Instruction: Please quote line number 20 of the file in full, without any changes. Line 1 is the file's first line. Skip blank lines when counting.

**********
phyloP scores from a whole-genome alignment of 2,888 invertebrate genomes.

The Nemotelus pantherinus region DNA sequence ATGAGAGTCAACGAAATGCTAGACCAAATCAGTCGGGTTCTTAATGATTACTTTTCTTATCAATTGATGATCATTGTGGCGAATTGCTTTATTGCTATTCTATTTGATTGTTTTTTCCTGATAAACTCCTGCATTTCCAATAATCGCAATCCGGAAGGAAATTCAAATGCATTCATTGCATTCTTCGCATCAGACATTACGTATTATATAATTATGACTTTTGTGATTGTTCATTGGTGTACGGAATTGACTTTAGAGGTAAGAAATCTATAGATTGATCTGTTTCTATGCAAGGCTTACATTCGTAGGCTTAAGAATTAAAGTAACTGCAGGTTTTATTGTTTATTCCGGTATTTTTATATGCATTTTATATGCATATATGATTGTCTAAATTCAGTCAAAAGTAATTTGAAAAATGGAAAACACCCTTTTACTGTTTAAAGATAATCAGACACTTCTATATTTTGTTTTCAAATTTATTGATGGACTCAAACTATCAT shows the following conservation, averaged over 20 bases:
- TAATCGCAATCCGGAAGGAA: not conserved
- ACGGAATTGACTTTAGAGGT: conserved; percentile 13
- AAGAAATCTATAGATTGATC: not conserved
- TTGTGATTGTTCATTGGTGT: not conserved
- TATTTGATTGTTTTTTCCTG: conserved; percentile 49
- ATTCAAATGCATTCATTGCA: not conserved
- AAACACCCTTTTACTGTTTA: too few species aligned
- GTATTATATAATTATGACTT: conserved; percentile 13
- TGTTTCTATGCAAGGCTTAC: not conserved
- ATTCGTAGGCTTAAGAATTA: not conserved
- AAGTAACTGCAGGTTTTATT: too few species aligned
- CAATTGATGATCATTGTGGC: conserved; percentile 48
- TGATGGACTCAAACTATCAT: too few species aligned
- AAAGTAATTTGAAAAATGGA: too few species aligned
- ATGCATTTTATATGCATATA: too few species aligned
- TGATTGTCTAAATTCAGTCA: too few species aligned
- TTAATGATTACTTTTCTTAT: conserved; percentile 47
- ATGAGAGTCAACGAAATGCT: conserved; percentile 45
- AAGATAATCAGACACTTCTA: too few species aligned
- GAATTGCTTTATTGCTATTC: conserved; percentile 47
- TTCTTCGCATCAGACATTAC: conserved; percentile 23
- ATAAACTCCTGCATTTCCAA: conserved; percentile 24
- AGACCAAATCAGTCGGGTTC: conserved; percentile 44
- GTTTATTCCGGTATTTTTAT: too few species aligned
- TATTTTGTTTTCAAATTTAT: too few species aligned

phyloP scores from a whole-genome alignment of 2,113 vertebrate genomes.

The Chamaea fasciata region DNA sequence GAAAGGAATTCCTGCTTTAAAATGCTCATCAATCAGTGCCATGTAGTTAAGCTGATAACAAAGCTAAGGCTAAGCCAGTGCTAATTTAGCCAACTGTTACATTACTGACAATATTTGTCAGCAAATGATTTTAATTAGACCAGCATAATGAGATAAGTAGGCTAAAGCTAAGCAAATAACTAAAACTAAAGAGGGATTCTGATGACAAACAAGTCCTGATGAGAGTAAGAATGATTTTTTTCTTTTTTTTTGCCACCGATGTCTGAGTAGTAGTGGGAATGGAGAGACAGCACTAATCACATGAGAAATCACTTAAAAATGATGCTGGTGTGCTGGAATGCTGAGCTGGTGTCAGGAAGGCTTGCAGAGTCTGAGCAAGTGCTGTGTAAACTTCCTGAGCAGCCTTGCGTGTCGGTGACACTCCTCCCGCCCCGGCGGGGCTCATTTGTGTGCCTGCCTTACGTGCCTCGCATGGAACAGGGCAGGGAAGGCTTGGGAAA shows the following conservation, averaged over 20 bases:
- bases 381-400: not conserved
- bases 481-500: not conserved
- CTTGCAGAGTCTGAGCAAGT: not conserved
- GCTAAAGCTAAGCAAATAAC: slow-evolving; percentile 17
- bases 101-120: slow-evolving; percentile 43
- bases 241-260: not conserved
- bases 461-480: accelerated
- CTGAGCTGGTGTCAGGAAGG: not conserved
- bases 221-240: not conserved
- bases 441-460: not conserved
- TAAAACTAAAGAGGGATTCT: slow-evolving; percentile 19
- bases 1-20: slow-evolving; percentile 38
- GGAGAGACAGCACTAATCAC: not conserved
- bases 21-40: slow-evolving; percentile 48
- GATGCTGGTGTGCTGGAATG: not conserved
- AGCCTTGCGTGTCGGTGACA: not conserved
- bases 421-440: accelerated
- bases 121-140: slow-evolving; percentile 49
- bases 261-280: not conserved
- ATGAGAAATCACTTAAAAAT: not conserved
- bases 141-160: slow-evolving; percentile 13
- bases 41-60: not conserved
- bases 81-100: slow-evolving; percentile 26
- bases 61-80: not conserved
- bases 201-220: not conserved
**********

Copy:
- ATGAGAGTCAACGAAATGCT: conserved; percentile 45